For anyone working in legal fields where adult guardianships may be an option, for anyone teaching elder law, health care law, constitutional law or even landlord-tenant law, a recent New York Times article, “I’m Petitioning . . . for the Return of My Life,” is an important read.
On a threshold level, this is a well-told tale of one woman, Ms. Funke, who becomes subject to an intervention under New York adult protective services law, and, eventually, to a full-blown guardianship proceeding. It can be easy to become enraged on behalf of Ms. Funke as you read details about her past life as a freelance journalist and world traveler, and compare it to the limitations placed on her essential existence under a guardianship.
The article is a rather classic example of using one tragic story, a human story, to paint a picture of a government process gone wrong. At several points in the article, the writer, John Leland, offers questions that suggest some conclusions about how unfair the process has been to Ms. Funke. The writer asks, for example,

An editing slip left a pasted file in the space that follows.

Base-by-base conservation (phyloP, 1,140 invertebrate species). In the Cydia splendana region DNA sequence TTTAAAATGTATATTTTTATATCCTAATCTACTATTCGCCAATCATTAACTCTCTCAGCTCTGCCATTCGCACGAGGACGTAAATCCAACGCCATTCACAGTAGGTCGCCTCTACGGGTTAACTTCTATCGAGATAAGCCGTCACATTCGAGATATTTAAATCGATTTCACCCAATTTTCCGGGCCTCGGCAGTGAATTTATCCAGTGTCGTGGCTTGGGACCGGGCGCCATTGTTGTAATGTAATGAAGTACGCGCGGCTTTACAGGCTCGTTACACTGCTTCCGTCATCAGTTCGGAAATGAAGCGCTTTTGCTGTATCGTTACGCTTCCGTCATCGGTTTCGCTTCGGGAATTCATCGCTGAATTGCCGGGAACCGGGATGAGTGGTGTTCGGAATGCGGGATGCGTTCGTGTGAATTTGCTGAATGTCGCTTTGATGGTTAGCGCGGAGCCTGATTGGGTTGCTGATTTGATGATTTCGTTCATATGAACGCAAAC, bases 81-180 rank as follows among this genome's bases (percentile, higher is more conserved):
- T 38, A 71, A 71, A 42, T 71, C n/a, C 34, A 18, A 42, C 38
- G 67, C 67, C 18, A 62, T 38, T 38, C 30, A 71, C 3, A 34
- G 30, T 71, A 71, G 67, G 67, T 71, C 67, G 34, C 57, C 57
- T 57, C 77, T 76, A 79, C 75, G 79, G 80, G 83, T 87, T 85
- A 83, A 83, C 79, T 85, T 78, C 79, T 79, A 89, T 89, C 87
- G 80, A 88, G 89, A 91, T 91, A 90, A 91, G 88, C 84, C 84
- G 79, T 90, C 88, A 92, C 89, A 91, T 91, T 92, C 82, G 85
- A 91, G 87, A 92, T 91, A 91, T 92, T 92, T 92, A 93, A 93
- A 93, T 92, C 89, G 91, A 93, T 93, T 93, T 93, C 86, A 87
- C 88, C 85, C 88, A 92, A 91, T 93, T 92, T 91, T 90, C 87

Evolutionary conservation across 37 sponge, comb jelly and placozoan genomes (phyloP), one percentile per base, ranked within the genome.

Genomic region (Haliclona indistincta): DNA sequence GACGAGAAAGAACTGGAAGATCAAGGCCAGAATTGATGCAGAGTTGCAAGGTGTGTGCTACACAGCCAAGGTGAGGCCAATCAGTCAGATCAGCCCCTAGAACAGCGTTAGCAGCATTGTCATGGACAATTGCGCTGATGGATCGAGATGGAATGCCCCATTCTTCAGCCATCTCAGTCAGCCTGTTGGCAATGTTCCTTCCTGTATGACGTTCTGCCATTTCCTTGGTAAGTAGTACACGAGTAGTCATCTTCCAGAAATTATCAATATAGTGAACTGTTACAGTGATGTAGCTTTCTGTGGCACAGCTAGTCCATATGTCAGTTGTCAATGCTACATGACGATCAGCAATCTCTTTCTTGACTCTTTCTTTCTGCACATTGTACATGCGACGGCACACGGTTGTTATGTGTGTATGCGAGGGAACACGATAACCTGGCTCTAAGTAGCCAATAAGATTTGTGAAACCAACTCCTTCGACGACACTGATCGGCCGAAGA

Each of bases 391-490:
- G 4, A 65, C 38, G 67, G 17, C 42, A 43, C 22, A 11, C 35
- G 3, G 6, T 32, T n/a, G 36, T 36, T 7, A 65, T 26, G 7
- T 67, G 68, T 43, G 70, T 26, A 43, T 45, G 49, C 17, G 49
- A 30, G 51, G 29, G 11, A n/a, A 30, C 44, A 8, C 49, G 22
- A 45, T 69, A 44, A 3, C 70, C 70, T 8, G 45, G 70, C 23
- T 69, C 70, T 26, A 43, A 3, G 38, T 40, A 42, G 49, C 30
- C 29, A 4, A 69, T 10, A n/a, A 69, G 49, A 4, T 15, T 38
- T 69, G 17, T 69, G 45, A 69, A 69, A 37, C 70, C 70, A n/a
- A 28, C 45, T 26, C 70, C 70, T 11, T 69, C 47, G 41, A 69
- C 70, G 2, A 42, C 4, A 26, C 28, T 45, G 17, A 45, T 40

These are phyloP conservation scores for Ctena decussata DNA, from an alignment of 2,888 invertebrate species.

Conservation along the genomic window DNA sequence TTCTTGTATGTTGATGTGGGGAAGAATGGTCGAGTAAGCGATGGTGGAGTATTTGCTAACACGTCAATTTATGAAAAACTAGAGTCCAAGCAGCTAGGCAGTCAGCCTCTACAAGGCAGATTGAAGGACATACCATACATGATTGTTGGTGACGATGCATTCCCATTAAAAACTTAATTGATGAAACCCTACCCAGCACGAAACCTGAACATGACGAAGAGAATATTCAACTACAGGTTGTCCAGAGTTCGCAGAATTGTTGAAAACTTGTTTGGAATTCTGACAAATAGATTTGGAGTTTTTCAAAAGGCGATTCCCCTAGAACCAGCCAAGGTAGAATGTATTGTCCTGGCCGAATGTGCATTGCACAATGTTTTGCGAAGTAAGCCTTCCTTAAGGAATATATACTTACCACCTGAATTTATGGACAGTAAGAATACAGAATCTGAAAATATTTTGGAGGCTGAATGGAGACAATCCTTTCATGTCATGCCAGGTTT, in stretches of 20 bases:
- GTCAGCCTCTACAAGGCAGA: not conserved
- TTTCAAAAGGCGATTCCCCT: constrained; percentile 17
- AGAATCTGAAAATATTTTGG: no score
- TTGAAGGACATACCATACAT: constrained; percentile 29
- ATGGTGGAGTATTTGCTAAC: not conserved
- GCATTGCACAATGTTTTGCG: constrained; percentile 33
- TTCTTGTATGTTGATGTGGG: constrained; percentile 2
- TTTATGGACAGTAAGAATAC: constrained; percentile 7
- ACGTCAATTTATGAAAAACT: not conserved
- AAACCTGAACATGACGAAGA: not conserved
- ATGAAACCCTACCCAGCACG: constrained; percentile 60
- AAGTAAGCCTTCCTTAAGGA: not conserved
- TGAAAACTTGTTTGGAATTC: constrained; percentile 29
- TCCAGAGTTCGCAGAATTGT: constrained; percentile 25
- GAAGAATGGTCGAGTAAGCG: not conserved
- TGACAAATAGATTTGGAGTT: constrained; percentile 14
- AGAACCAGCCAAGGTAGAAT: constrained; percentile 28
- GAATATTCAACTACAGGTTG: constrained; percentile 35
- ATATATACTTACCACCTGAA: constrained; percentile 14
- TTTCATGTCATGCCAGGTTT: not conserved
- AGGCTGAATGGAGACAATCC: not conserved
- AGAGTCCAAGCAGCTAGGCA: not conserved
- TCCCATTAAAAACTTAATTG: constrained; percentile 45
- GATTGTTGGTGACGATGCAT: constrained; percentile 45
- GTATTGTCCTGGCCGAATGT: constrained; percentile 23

“If you were Ms. Funke, shouldn’t you be allowed to withdraw into the covers [of your bed] if you wanted to? And the clutter in your apartment — couldn’t people understand that a writer needs materials around? Even if she were evicted, she had money to start somewhere else. Courts evict people with lots less [than she appears to have]. “
It’s implied that the answers to those questions may outweigh the fact that the protective services intervention prevented the landlord from completing an eviction of Ms. Funke, an eviction that would have forced her out of her apartment of 40+ years.
To read the full article click here.